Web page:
Win Today with Christopher Cook

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The Key to Enjoying Time-Tested, Lasting Relationships

In life, we often seek to surround ourselves with like-minded people, but I believe there is a greater asset—an asset that will improve the quality of all our relationships: engaging with like-valued people.

Truth be told, titles like the one an inch north of this sentence are typically as shiny as the golden ticket that bought Charlie’s entrance into Willy Wonka’s Chocolate Factory. Often, they insinuate a “silver bullet” solution for an otherwise complex topic. And with even more truth be told, most of us understand that there isn’t one magic key to enjoying successful relationships; instead, there are many. And they definitely involve commitment, intentionality, and the willingness to be wrong before you’ll ever be “right.”

Who doesn’t want to take their relationships to the next level in quality, communication, and mutuality? I know I do. And it’s for that reason that there is a hidden gem in the recesses of relationship building skills that may be less obvious than one would initially suspect, so here it is:

In life, we often seek to surround ourselves with like-minded people, but I believe there is a greater asset—an asset that will improve the quality of all our relationships: engaging with like-valued people.

What are Shared Values?

I believe that shared values create a home base so-to-speak from which the relationship builds history and a solid foundation on which it stands the test of time. Shared values are much more valuable than shared interests. Fundamentally, they are the beliefs that make-up your uniqueness. Often, they are formed early in life and help to define your core values in areas such as spirituality, finances, child rearing, education, and even politics to name a few. But as we grow older, our perspectives about life change and can certainly alter our core values, which directly affect our decisions, whether big, or small.

Matchmaking 101

I suppose it’s kind of like dating with the intention of seeking marriage as a potential outcome of the relationship. Working with young adults regularly in the last decade, I often heard the following rationalization for pursuing a relationship: “I know he/she is this way now, but I really believe he/she will change. At least I hope so. There’s so much time.”

And my response is usually, “Well I really believe that’s totally dumb.” Here’s why…

Is change possible? Certainly, but assuming change and underestimating the cost of compromise on a whim is an abandonment of your core values. It isn’t safe to make purposeful decisions upon that premise. In the context of dating (and later, marriage), you choose someone for who they are today, not who they might become. That’s hedging a bet that might backfire. More importantly, you’re cheating yourself today and possibly tomorrow. What you must understand is that significant decisions are rarely made from conjecture alone. The most significant decisions in life are often made from a deeper place—your belief system. And that belief system is nurtured by—you guessed it—your core values.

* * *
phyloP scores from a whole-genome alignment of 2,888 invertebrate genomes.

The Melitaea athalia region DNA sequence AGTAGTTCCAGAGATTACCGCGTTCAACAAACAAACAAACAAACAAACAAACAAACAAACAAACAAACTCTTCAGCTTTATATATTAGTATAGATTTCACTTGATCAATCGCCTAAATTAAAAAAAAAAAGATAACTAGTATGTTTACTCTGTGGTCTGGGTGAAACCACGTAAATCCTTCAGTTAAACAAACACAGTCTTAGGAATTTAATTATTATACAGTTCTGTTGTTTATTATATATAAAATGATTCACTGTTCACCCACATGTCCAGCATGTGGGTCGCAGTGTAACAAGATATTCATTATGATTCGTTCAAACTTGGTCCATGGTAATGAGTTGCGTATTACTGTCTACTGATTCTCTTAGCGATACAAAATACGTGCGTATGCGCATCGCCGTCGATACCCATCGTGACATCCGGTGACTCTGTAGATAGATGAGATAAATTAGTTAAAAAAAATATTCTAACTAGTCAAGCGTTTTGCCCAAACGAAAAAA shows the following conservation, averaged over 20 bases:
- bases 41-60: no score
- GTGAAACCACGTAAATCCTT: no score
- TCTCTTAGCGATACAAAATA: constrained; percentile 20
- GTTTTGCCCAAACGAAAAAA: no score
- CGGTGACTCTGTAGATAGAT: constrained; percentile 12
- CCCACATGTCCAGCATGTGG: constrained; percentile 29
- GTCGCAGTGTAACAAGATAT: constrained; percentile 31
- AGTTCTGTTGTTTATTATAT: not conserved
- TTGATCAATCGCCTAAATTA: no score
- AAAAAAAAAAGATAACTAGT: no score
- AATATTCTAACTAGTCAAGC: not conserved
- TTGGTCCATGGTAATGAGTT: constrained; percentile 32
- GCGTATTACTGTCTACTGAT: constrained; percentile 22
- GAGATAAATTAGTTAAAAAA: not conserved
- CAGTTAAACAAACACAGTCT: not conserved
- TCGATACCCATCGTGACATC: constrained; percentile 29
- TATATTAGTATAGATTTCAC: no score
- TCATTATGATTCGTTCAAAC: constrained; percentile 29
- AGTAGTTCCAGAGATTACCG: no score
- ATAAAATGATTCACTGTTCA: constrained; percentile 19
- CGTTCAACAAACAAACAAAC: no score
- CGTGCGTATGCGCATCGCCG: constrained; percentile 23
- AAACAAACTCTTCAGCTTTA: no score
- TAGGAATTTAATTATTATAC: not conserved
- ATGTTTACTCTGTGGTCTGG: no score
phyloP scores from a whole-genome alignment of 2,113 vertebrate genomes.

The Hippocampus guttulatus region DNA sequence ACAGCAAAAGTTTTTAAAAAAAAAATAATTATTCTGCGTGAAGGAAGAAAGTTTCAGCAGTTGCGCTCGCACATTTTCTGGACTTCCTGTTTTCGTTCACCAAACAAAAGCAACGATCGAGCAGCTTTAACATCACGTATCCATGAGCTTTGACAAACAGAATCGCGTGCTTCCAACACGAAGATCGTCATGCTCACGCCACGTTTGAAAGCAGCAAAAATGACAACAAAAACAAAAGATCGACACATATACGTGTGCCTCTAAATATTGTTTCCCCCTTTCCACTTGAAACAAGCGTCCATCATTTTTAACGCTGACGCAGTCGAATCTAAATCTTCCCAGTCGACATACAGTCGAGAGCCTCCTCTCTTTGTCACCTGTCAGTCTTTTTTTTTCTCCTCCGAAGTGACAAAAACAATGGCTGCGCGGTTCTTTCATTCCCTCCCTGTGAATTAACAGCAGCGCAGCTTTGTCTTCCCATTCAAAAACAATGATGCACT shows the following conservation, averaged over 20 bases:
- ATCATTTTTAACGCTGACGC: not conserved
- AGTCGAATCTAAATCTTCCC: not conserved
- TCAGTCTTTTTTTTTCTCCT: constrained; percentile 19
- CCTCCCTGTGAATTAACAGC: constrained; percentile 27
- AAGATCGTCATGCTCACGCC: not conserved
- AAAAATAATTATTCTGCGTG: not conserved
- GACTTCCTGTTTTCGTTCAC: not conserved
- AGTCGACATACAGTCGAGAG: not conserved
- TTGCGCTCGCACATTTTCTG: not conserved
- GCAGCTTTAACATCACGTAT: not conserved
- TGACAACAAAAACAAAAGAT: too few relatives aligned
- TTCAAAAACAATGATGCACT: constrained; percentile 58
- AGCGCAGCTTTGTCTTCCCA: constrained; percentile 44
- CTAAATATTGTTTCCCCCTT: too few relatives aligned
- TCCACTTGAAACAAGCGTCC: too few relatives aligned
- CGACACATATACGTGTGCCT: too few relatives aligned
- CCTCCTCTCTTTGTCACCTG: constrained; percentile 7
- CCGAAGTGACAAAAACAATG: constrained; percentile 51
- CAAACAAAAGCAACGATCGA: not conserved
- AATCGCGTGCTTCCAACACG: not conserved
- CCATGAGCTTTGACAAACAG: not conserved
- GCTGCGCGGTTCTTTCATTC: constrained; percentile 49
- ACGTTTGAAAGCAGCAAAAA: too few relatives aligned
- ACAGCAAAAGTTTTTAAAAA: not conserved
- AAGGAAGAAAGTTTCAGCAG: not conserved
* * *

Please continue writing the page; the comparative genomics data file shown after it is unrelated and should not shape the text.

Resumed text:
To me, what this boils down to is one word: authenticity. You can’t be successful in long-term endeavors if your decisions today aren’t founded upon authenticity. In any relationship, you should regularly ask yourself, “Beyond superfluous things, what really matters most to me? With whom can I truly connect? In whom can I place my trust?”

In My Life

Over the last couple years, I’ve taken time to ask myself why I believe my best relationships are…my best relationships. What I realized is that while we share common interests, favorite hobbies, and stimulating points of conversation, the deepest place of connection is a result of our shared values.

Completely unlike the Barone’s.

Like-valued people are like-minded people, but like-minded people aren’t necessarily like-valued people. On the flip side, I believe that when two people share core values, the relationship can still flourish even when shared interests (or being like-minded) are different.

The Benefits of Shared Values

Be encouraged. As you reframe the priority of your relationships to seek those with whom you share commonality in core values, you’ll discover:

  1. Relationships that are founded upon shared values stand the test of adversity and disagreement. Relationships on any level require intentionality and commitment, especially when adversity strikes. Disagreements, misunderstandings, and all-out bad days will happen. But shared values in the context of the relationship create a healthy foundation of mutuality that will stand the test of time.
  1. Relationships that are founded upon shared values create the opportunity for greater intimacy and more robust, meaningful communication. You know the people who can read you like a book; those with whom you can sit across a dinner table and not feel pressured to fill space with chatter? The people in whom you have permission to simply be yourself? Those are the best relationships and they flourish because of qualities far greater than common interests.
  1. Relationships that are founded upon shared values provide time-tested, reciprocal support during crisis, loss, and disappointment. Shared values often point to similarities in character. When life hits you hard, relationships that have stood the test of time and have been nurtured by meaningful communication and intimacy will rise to the surface and come alongside you through every battering wave.

Take stock in your relationships. Who are the people with whom you share core values? Nurture them. Develop them. Believe in them. Prioritize them.

You won’t regret it.